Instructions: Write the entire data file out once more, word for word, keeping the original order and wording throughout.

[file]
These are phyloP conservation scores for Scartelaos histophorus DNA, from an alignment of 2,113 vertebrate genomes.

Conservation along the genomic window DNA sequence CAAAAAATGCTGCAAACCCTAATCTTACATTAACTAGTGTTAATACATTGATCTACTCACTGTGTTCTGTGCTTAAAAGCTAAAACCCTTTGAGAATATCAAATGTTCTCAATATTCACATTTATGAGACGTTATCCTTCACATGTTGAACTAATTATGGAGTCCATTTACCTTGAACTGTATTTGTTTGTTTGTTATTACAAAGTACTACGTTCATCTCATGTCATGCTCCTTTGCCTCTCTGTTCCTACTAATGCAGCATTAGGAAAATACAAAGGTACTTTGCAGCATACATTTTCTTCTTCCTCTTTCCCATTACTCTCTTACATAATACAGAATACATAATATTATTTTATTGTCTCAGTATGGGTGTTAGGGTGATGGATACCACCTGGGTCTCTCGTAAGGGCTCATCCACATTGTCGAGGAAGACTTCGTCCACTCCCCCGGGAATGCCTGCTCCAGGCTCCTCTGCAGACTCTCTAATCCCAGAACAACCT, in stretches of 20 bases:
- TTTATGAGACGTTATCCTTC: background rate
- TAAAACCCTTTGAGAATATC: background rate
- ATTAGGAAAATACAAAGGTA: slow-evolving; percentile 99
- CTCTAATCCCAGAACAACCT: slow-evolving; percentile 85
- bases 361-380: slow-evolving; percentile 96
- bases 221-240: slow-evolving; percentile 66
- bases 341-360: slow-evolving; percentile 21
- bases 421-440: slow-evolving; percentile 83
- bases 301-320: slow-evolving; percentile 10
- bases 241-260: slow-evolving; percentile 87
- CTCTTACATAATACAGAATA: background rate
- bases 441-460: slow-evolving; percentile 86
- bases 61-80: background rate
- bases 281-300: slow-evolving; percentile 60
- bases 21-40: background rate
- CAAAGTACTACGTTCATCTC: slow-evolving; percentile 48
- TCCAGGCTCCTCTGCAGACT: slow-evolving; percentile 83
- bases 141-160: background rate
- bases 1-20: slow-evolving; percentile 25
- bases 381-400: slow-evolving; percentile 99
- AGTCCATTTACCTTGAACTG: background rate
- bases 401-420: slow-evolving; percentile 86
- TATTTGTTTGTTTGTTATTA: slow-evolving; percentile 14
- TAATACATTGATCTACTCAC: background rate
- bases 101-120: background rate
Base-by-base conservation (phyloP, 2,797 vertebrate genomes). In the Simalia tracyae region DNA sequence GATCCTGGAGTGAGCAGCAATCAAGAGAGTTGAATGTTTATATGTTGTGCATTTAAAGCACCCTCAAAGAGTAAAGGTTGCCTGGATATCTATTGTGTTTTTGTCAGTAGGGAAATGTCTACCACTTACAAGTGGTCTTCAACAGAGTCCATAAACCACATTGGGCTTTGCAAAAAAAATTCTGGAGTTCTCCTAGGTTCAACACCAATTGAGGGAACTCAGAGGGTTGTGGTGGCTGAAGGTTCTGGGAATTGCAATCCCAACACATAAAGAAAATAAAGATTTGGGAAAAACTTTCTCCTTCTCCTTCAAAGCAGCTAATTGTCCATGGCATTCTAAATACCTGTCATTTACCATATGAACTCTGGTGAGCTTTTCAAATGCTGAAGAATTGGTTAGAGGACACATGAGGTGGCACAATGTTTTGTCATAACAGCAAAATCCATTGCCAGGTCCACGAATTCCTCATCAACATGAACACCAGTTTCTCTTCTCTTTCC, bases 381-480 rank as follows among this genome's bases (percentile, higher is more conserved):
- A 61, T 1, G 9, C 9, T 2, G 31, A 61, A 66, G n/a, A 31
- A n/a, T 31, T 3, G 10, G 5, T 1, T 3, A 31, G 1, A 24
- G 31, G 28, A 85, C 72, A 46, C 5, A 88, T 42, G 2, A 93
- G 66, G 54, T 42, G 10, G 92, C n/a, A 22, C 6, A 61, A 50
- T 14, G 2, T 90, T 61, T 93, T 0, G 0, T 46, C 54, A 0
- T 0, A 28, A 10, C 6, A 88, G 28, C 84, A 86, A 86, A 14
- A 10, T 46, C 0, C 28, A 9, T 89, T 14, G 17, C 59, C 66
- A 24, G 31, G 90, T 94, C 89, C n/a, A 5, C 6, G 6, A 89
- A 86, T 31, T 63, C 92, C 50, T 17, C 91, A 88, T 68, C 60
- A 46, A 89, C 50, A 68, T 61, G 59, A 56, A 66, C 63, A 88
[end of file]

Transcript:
These are phyloP conservation scores for Scartelaos histophorus DNA, from an alignment of 2,113 vertebrate genomes.

Conservation along the genomic window DNA sequence CAAAAAATGCTGCAAACCCTAATCTTACATTAACTAGTGTTAATACATTGATCTACTCACTGTGTTCTGTGCTTAAAAGCTAAAACCCTTTGAGAATATCAAATGTTCTCAATATTCACATTTATGAGACGTTATCCTTCACATGTTGAACTAATTATGGAGTCCATTTACCTTGAACTGTATTTGTTTGTTTGTTATTACAAAGTACTACGTTCATCTCATGTCATGCTCCTTTGCCTCTCTGTTCCTACTAATGCAGCATTAGGAAAATACAAAGGTACTTTGCAGCATACATTTTCTTCTTCCTCTTTCCCATTACTCTCTTACATAATACAGAATACATAATATTATTTTATTGTCTCAGTATGGGTGTTAGGGTGATGGATACCACCTGGGTCTCTCGTAAGGGCTCATCCACATTGTCGAGGAAGACTTCGTCCACTCCCCCGGGAATGCCTGCTCCAGGCTCCTCTGCAGACTCTCTAATCCCAGAACAACCT, in stretches of 20 bases:
- TTTATGAGACGTTATCCTTC: background rate
- TAAAACCCTTTGAGAATATC: background rate
- ATTAGGAAAATACAAAGGTA: slow-evolving; percentile 99
- CTCTAATCCCAGAACAACCT: slow-evolving; percentile 85
- bases 361-380: slow-evolving; percentile 96
- bases 221-240: slow-evolving; percentile 66
- bases 341-360: slow-evolving; percentile 21
- bases 421-440: slow-evolving; percentile 83
- bases 301-320: slow-evolving; percentile 10
- bases 241-260: slow-evolving; percentile 87
- CTCTTACATAATACAGAATA: background rate
- bases 441-460: slow-evolving; percentile 86
- bases 61-80: background rate
- bases 281-300: slow-evolving; percentile 60
- bases 21-40: background rate
- CAAAGTACTACGTTCATCTC: slow-evolving; percentile 48
- TCCAGGCTCCTCTGCAGACT: slow-evolving; percentile 83
- bases 141-160: background rate
- bases 1-20: slow-evolving; percentile 25
- bases 381-400: slow-evolving; percentile 99
- AGTCCATTTACCTTGAACTG: background rate
- bases 401-420: slow-evolving; percentile 86
- TATTTGTTTGTTTGTTATTA: slow-evolving; percentile 14
- TAATACATTGATCTACTCAC: background rate
- bases 101-120: background rate
Base-by-base conservation (phyloP, 2,797 vertebrate genomes). In the Simalia tracyae region DNA sequence GATCCTGGAGTGAGCAGCAATCAAGAGAGTTGAATGTTTATATGTTGTGCATTTAAAGCACCCTCAAAGAGTAAAGGTTGCCTGGATATCTATTGTGTTTTTGTCAGTAGGGAAATGTCTACCACTTACAAGTGGTCTTCAACAGAGTCCATAAACCACATTGGGCTTTGCAAAAAAAATTCTGGAGTTCTCCTAGGTTCAACACCAATTGAGGGAACTCAGAGGGTTGTGGTGGCTGAAGGTTCTGGGAATTGCAATCCCAACACATAAAGAAAATAAAGATTTGGGAAAAACTTTCTCCTTCTCCTTCAAAGCAGCTAATTGTCCATGGCATTCTAAATACCTGTCATTTACCATATGAACTCTGGTGAGCTTTTCAAATGCTGAAGAATTGGTTAGAGGACACATGAGGTGGCACAATGTTTTGTCATAACAGCAAAATCCATTGCCAGGTCCACGAATTCCTCATCAACATGAACACCAGTTTCTCTTCTCTTTCC, bases 381-480 rank as follows among this genome's bases (percentile, higher is more conserved):
- A 61, T 1, G 9, C 9, T 2, G 31, A 61, A 66, G n/a, A 31
- A n/a, T 31, T 3, G 10, G 5, T 1, T 3, A 31, G 1, A 24
- G 31, G 28, A 85, C 72, A 46, C 5, A 88, T 42, G 2, A 93
- G 66, G 54, T 42, G 10, G 92, C n/a, A 22, C 6, A 61, A 50
- T 14, G 2, T 90, T 61, T 93, T 0, G 0, T 46, C 54, A 0
- T 0, A 28, A 10, C 6, A 88, G 28, C 84, A 86, A 86, A 14
- A 10, T 46, C 0, C 28, A 9, T 89, T 14, G 17, C 59, C 66
- A 24, G 31, G 90, T 94, C 89, C n/a, A 5, C 6, G 6, A 89
- A 86, T 31, T 63, C 92, C 50, T 17, C 91, A 88, T 68, C 60
- A 46, A 89, C 50, A 68, T 61, G 59, A 56, A 66, C 63, A 88